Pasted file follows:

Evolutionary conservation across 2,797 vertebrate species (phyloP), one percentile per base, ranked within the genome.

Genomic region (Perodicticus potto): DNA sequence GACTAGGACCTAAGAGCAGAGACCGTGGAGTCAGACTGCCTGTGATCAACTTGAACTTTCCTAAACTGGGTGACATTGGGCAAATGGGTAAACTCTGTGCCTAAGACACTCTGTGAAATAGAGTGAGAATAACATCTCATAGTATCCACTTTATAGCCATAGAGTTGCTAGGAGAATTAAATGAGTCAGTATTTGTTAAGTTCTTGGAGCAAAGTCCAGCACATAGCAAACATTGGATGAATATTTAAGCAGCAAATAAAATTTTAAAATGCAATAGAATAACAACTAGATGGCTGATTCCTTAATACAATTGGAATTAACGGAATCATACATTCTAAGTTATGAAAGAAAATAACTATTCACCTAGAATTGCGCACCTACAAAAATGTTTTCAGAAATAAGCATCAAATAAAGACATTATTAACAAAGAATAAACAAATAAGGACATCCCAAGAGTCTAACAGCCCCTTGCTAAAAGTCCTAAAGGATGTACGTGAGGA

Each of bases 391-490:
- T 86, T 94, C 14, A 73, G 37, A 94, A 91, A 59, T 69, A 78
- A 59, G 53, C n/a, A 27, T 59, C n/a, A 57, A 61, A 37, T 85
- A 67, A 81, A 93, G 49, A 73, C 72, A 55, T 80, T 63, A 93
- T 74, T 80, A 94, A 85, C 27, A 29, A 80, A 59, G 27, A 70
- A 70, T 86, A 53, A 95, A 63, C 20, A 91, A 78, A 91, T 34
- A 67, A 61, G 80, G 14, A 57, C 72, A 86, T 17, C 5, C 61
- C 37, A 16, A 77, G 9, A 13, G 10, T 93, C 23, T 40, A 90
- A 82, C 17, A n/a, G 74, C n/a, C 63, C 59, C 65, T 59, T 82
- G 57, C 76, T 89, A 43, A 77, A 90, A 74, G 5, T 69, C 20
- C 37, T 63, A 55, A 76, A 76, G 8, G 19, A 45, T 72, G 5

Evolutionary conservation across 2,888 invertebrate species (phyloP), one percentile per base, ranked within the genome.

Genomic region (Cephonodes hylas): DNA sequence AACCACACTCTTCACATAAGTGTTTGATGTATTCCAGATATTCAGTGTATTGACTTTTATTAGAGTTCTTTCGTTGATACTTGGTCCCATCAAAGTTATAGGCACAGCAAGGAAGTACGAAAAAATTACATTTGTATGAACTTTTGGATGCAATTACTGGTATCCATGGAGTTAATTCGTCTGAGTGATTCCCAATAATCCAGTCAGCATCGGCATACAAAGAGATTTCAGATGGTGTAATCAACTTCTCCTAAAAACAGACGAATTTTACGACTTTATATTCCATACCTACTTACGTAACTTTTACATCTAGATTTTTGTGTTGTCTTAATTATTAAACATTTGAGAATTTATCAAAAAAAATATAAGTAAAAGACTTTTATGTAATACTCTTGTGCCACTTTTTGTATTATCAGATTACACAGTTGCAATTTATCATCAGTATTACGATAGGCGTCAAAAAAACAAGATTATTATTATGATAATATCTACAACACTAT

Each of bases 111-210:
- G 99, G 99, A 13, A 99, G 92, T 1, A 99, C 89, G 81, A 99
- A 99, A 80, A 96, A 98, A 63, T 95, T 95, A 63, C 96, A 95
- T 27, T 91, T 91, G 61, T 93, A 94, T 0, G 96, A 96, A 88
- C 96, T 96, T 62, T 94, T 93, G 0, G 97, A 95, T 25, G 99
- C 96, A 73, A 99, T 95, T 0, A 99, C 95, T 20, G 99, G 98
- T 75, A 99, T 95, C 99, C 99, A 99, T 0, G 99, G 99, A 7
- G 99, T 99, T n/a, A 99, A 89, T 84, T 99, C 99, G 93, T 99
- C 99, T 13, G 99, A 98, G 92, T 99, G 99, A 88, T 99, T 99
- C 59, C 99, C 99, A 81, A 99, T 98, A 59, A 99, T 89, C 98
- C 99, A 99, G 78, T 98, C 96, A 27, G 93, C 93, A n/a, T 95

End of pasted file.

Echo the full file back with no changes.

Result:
Evolutionary conservation across 2,797 vertebrate species (phyloP), one percentile per base, ranked within the genome.

Genomic region (Perodicticus potto): DNA sequence GACTAGGACCTAAGAGCAGAGACCGTGGAGTCAGACTGCCTGTGATCAACTTGAACTTTCCTAAACTGGGTGACATTGGGCAAATGGGTAAACTCTGTGCCTAAGACACTCTGTGAAATAGAGTGAGAATAACATCTCATAGTATCCACTTTATAGCCATAGAGTTGCTAGGAGAATTAAATGAGTCAGTATTTGTTAAGTTCTTGGAGCAAAGTCCAGCACATAGCAAACATTGGATGAATATTTAAGCAGCAAATAAAATTTTAAAATGCAATAGAATAACAACTAGATGGCTGATTCCTTAATACAATTGGAATTAACGGAATCATACATTCTAAGTTATGAAAGAAAATAACTATTCACCTAGAATTGCGCACCTACAAAAATGTTTTCAGAAATAAGCATCAAATAAAGACATTATTAACAAAGAATAAACAAATAAGGACATCCCAAGAGTCTAACAGCCCCTTGCTAAAAGTCCTAAAGGATGTACGTGAGGA

Each of bases 391-490:
- T 86, T 94, C 14, A 73, G 37, A 94, A 91, A 59, T 69, A 78
- A 59, G 53, C n/a, A 27, T 59, C n/a, A 57, A 61, A 37, T 85
- A 67, A 81, A 93, G 49, A 73, C 72, A 55, T 80, T 63, A 93
- T 74, T 80, A 94, A 85, C 27, A 29, A 80, A 59, G 27, A 70
- A 70, T 86, A 53, A 95, A 63, C 20, A 91, A 78, A 91, T 34
- A 67, A 61, G 80, G 14, A 57, C 72, A 86, T 17, C 5, C 61
- C 37, A 16, A 77, G 9, A 13, G 10, T 93, C 23, T 40, A 90
- A 82, C 17, A n/a, G 74, C n/a, C 63, C 59, C 65, T 59, T 82
- G 57, C 76, T 89, A 43, A 77, A 90, A 74, G 5, T 69, C 20
- C 37, T 63, A 55, A 76, A 76, G 8, G 19, A 45, T 72, G 5

Evolutionary conservation across 2,888 invertebrate species (phyloP), one percentile per base, ranked within the genome.

Genomic region (Cephonodes hylas): DNA sequence AACCACACTCTTCACATAAGTGTTTGATGTATTCCAGATATTCAGTGTATTGACTTTTATTAGAGTTCTTTCGTTGATACTTGGTCCCATCAAAGTTATAGGCACAGCAAGGAAGTACGAAAAAATTACATTTGTATGAACTTTTGGATGCAATTACTGGTATCCATGGAGTTAATTCGTCTGAGTGATTCCCAATAATCCAGTCAGCATCGGCATACAAAGAGATTTCAGATGGTGTAATCAACTTCTCCTAAAAACAGACGAATTTTACGACTTTATATTCCATACCTACTTACGTAACTTTTACATCTAGATTTTTGTGTTGTCTTAATTATTAAACATTTGAGAATTTATCAAAAAAAATATAAGTAAAAGACTTTTATGTAATACTCTTGTGCCACTTTTTGTATTATCAGATTACACAGTTGCAATTTATCATCAGTATTACGATAGGCGTCAAAAAAACAAGATTATTATTATGATAATATCTACAACACTAT

Each of bases 111-210:
- G 99, G 99, A 13, A 99, G 92, T 1, A 99, C 89, G 81, A 99
- A 99, A 80, A 96, A 98, A 63, T 95, T 95, A 63, C 96, A 95
- T 27, T 91, T 91, G 61, T 93, A 94, T 0, G 96, A 96, A 88
- C 96, T 96, T 62, T 94, T 93, G 0, G 97, A 95, T 25, G 99
- C 96, A 73, A 99, T 95, T 0, A 99, C 95, T 20, G 99, G 98
- T 75, A 99, T 95, C 99, C 99, A 99, T 0, G 99, G 99, A 7
- G 99, T 99, T n/a, A 99, A 89, T 84, T 99, C 99, G 93, T 99
- C 99, T 13, G 99, A 98, G 92, T 99, G 99, A 88, T 99, T 99
- C 59, C 99, C 99, A 81, A 99, T 98, A 59, A 99, T 89, C 98
- C 99, A 99, G 78, T 98, C 96, A 27, G 93, C 93, A n/a, T 95